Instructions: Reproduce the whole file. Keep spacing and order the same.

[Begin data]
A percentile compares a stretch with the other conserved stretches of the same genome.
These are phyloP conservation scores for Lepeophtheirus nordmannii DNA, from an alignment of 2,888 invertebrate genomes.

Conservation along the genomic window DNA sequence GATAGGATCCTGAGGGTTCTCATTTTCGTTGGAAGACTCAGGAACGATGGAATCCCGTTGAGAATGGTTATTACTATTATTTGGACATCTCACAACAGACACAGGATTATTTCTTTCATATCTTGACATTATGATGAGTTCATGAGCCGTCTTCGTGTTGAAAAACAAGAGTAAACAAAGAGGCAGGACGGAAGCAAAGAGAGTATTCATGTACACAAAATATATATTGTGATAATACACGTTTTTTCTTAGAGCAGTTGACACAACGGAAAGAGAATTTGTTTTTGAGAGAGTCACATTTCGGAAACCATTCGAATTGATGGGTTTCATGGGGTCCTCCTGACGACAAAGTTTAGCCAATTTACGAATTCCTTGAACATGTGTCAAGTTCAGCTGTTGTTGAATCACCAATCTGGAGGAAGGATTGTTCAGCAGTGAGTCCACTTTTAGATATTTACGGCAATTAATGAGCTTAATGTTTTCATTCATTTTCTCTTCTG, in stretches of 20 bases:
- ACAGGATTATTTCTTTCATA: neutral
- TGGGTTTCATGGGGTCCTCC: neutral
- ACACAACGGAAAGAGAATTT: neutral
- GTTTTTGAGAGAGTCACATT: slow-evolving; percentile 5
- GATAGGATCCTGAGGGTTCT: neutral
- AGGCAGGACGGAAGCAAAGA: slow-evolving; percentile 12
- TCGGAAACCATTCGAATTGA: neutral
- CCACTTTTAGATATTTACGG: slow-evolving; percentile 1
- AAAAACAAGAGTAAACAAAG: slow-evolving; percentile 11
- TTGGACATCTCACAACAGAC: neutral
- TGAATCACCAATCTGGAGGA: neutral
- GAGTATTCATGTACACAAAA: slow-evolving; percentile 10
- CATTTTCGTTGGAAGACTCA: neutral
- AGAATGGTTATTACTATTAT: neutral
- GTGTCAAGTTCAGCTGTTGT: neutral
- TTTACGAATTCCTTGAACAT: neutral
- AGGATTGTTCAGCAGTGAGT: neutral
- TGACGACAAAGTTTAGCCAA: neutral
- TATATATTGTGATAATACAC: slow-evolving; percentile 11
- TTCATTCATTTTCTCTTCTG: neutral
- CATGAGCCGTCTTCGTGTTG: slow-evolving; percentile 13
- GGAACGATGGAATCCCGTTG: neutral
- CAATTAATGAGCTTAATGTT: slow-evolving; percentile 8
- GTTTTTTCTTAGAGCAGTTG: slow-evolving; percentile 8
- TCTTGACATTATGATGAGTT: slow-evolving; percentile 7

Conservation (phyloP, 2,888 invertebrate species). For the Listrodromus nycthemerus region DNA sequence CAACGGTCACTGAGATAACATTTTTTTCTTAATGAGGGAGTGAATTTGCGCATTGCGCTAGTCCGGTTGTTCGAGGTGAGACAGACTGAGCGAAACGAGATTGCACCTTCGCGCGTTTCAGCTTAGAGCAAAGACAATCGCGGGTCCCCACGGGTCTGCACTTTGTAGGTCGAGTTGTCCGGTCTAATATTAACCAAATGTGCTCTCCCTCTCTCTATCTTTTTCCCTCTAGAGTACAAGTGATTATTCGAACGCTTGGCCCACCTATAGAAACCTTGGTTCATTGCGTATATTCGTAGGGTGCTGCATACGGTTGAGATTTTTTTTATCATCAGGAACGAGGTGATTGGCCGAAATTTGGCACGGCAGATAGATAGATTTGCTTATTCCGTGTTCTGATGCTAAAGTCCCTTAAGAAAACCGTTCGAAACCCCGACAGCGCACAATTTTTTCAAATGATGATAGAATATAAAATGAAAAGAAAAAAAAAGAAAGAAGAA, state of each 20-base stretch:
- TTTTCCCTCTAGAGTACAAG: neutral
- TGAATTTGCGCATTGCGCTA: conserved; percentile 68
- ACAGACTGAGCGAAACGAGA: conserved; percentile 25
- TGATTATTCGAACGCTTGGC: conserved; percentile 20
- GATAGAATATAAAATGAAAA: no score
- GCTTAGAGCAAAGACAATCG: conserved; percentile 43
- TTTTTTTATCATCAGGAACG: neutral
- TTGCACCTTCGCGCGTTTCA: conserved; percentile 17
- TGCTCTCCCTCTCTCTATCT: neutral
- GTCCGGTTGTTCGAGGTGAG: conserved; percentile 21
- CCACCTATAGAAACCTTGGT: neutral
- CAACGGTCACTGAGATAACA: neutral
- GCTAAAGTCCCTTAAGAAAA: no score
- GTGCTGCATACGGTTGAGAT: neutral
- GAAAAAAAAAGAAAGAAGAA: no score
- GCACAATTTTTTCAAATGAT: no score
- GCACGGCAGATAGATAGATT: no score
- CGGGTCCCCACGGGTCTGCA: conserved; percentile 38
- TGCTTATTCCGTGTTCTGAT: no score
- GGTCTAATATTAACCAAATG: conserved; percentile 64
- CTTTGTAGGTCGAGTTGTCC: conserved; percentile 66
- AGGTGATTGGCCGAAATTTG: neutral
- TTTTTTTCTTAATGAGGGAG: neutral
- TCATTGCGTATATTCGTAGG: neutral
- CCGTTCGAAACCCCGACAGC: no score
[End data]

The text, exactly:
A percentile compares a stretch with the other conserved stretches of the same genome.
These are phyloP conservation scores for Lepeophtheirus nordmannii DNA, from an alignment of 2,888 invertebrate genomes.

Conservation along the genomic window DNA sequence GATAGGATCCTGAGGGTTCTCATTTTCGTTGGAAGACTCAGGAACGATGGAATCCCGTTGAGAATGGTTATTACTATTATTTGGACATCTCACAACAGACACAGGATTATTTCTTTCATATCTTGACATTATGATGAGTTCATGAGCCGTCTTCGTGTTGAAAAACAAGAGTAAACAAAGAGGCAGGACGGAAGCAAAGAGAGTATTCATGTACACAAAATATATATTGTGATAATACACGTTTTTTCTTAGAGCAGTTGACACAACGGAAAGAGAATTTGTTTTTGAGAGAGTCACATTTCGGAAACCATTCGAATTGATGGGTTTCATGGGGTCCTCCTGACGACAAAGTTTAGCCAATTTACGAATTCCTTGAACATGTGTCAAGTTCAGCTGTTGTTGAATCACCAATCTGGAGGAAGGATTGTTCAGCAGTGAGTCCACTTTTAGATATTTACGGCAATTAATGAGCTTAATGTTTTCATTCATTTTCTCTTCTG, in stretches of 20 bases:
- ACAGGATTATTTCTTTCATA: neutral
- TGGGTTTCATGGGGTCCTCC: neutral
- ACACAACGGAAAGAGAATTT: neutral
- GTTTTTGAGAGAGTCACATT: slow-evolving; percentile 5
- GATAGGATCCTGAGGGTTCT: neutral
- AGGCAGGACGGAAGCAAAGA: slow-evolving; percentile 12
- TCGGAAACCATTCGAATTGA: neutral
- CCACTTTTAGATATTTACGG: slow-evolving; percentile 1
- AAAAACAAGAGTAAACAAAG: slow-evolving; percentile 11
- TTGGACATCTCACAACAGAC: neutral
- TGAATCACCAATCTGGAGGA: neutral
- GAGTATTCATGTACACAAAA: slow-evolving; percentile 10
- CATTTTCGTTGGAAGACTCA: neutral
- AGAATGGTTATTACTATTAT: neutral
- GTGTCAAGTTCAGCTGTTGT: neutral
- TTTACGAATTCCTTGAACAT: neutral
- AGGATTGTTCAGCAGTGAGT: neutral
- TGACGACAAAGTTTAGCCAA: neutral
- TATATATTGTGATAATACAC: slow-evolving; percentile 11
- TTCATTCATTTTCTCTTCTG: neutral
- CATGAGCCGTCTTCGTGTTG: slow-evolving; percentile 13
- GGAACGATGGAATCCCGTTG: neutral
- CAATTAATGAGCTTAATGTT: slow-evolving; percentile 8
- GTTTTTTCTTAGAGCAGTTG: slow-evolving; percentile 8
- TCTTGACATTATGATGAGTT: slow-evolving; percentile 7

Conservation (phyloP, 2,888 invertebrate species). For the Listrodromus nycthemerus region DNA sequence CAACGGTCACTGAGATAACATTTTTTTCTTAATGAGGGAGTGAATTTGCGCATTGCGCTAGTCCGGTTGTTCGAGGTGAGACAGACTGAGCGAAACGAGATTGCACCTTCGCGCGTTTCAGCTTAGAGCAAAGACAATCGCGGGTCCCCACGGGTCTGCACTTTGTAGGTCGAGTTGTCCGGTCTAATATTAACCAAATGTGCTCTCCCTCTCTCTATCTTTTTCCCTCTAGAGTACAAGTGATTATTCGAACGCTTGGCCCACCTATAGAAACCTTGGTTCATTGCGTATATTCGTAGGGTGCTGCATACGGTTGAGATTTTTTTTATCATCAGGAACGAGGTGATTGGCCGAAATTTGGCACGGCAGATAGATAGATTTGCTTATTCCGTGTTCTGATGCTAAAGTCCCTTAAGAAAACCGTTCGAAACCCCGACAGCGCACAATTTTTTCAAATGATGATAGAATATAAAATGAAAAGAAAAAAAAAGAAAGAAGAA, state of each 20-base stretch:
- TTTTCCCTCTAGAGTACAAG: neutral
- TGAATTTGCGCATTGCGCTA: conserved; percentile 68
- ACAGACTGAGCGAAACGAGA: conserved; percentile 25
- TGATTATTCGAACGCTTGGC: conserved; percentile 20
- GATAGAATATAAAATGAAAA: no score
- GCTTAGAGCAAAGACAATCG: conserved; percentile 43
- TTTTTTTATCATCAGGAACG: neutral
- TTGCACCTTCGCGCGTTTCA: conserved; percentile 17
- TGCTCTCCCTCTCTCTATCT: neutral
- GTCCGGTTGTTCGAGGTGAG: conserved; percentile 21
- CCACCTATAGAAACCTTGGT: neutral
- CAACGGTCACTGAGATAACA: neutral
- GCTAAAGTCCCTTAAGAAAA: no score
- GTGCTGCATACGGTTGAGAT: neutral
- GAAAAAAAAAGAAAGAAGAA: no score
- GCACAATTTTTTCAAATGAT: no score
- GCACGGCAGATAGATAGATT: no score
- CGGGTCCCCACGGGTCTGCA: conserved; percentile 38
- TGCTTATTCCGTGTTCTGAT: no score
- GGTCTAATATTAACCAAATG: conserved; percentile 64
- CTTTGTAGGTCGAGTTGTCC: conserved; percentile 66
- AGGTGATTGGCCGAAATTTG: neutral
- TTTTTTTCTTAATGAGGGAG: neutral
- TCATTGCGTATATTCGTAGG: neutral
- CCGTTCGAAACCCCGACAGC: no score